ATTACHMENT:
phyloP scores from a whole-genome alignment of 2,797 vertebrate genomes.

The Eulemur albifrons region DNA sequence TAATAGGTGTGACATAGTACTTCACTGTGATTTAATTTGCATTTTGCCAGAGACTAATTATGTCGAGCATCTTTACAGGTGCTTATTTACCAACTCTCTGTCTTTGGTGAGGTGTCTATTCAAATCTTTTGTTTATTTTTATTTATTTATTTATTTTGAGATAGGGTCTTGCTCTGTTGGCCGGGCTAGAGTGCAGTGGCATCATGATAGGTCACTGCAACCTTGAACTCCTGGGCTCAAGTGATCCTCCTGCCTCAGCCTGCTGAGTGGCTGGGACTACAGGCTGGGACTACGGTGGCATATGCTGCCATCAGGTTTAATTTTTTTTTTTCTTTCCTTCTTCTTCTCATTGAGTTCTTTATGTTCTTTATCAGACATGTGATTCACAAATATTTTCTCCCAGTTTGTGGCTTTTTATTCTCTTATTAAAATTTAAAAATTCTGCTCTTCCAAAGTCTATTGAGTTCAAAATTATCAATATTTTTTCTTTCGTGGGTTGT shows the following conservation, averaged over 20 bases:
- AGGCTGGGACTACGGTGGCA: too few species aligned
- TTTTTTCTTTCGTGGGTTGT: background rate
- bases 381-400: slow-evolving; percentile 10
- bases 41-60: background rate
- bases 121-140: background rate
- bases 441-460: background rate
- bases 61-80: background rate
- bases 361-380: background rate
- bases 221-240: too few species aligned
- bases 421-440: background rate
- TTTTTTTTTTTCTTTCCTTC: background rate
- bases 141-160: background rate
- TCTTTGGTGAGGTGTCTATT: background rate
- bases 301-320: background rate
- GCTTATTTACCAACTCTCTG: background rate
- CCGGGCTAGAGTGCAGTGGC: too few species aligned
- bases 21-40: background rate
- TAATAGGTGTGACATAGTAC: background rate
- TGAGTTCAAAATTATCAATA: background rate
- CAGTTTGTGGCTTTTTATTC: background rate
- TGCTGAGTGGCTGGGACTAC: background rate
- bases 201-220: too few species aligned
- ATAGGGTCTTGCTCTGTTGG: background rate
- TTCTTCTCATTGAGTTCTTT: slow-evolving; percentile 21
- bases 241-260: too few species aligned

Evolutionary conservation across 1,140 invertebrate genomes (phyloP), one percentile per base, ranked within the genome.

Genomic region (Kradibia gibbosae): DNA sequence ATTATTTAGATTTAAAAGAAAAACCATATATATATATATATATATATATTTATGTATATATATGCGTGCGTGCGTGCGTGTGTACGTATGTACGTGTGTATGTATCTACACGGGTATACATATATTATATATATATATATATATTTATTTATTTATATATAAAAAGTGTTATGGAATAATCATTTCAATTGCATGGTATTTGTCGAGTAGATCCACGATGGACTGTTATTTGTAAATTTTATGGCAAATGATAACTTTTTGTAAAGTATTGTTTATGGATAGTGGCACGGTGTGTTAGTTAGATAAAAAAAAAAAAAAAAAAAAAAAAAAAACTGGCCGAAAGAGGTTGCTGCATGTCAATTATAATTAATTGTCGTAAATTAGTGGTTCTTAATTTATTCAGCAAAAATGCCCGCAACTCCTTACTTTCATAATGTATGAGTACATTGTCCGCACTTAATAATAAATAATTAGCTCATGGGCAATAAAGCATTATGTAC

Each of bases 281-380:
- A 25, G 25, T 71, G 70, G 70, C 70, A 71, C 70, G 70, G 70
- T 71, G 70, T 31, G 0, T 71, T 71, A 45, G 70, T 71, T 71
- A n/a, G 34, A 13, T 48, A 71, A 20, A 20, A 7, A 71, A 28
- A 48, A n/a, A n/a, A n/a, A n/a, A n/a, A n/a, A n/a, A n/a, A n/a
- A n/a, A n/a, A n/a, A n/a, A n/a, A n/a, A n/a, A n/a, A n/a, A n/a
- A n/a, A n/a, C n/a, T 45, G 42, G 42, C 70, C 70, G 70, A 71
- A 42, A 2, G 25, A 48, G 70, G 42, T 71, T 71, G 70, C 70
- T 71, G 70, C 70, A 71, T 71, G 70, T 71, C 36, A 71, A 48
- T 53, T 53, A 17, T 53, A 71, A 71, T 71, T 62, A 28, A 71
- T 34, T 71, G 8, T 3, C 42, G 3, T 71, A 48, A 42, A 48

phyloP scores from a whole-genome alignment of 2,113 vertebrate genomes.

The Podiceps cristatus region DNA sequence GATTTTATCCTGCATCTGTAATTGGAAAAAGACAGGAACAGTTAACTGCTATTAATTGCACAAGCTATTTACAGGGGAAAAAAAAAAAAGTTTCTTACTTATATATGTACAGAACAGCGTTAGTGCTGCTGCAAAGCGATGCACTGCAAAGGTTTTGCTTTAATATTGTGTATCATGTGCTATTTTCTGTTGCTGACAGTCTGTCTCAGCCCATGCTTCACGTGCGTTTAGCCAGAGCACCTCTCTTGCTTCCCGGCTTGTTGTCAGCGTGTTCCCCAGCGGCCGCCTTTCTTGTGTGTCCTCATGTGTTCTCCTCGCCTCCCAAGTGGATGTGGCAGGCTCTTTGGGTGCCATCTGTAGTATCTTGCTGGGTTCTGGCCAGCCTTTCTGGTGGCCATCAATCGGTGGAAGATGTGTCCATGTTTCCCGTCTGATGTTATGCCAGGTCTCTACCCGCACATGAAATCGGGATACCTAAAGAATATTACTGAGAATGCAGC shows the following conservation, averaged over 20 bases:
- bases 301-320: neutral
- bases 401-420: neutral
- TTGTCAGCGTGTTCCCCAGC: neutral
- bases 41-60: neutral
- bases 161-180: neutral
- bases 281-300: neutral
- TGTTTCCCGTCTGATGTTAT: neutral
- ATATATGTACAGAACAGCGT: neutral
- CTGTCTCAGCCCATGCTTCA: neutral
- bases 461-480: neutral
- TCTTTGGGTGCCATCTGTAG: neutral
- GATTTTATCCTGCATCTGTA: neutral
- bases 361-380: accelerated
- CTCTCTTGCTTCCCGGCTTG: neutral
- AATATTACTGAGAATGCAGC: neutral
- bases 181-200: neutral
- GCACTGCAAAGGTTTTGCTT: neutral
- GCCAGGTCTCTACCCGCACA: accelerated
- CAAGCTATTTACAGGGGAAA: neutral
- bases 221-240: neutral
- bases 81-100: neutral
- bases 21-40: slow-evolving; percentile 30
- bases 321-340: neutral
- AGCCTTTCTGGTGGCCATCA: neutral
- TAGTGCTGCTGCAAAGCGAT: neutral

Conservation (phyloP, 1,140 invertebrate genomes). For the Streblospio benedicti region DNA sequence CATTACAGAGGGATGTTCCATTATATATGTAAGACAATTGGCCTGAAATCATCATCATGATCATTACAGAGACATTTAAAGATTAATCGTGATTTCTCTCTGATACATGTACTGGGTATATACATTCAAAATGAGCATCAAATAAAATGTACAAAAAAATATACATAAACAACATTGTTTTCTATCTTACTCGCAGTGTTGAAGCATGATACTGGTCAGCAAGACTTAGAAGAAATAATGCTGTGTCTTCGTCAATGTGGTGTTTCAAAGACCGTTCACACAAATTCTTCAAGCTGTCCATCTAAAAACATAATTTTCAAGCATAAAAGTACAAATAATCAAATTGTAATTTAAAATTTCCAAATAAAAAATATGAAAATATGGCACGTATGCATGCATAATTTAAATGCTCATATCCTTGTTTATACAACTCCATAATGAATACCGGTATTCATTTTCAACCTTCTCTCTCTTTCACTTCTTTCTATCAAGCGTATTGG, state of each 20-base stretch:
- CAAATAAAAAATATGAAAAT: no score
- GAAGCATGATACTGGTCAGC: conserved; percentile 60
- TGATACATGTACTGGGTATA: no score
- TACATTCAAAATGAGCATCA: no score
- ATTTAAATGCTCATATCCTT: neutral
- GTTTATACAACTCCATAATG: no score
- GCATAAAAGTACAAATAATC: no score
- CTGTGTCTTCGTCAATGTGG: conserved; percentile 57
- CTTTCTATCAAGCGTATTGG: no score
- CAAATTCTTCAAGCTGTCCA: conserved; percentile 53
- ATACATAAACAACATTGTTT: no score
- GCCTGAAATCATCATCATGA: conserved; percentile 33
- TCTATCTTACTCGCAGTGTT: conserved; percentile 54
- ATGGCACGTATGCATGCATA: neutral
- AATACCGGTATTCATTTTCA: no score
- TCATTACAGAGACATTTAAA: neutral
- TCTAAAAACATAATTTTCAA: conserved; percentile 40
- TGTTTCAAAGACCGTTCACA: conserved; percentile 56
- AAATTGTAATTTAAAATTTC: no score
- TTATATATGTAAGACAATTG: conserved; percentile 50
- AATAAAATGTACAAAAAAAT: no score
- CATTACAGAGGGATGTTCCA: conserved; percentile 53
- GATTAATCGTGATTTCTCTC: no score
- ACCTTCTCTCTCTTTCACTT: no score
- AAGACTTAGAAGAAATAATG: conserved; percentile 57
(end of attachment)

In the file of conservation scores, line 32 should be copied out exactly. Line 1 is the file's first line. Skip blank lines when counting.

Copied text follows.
- T 71, G 70, T 31, G 0, T 71, T 71, A 45, G 70, T 71, T 71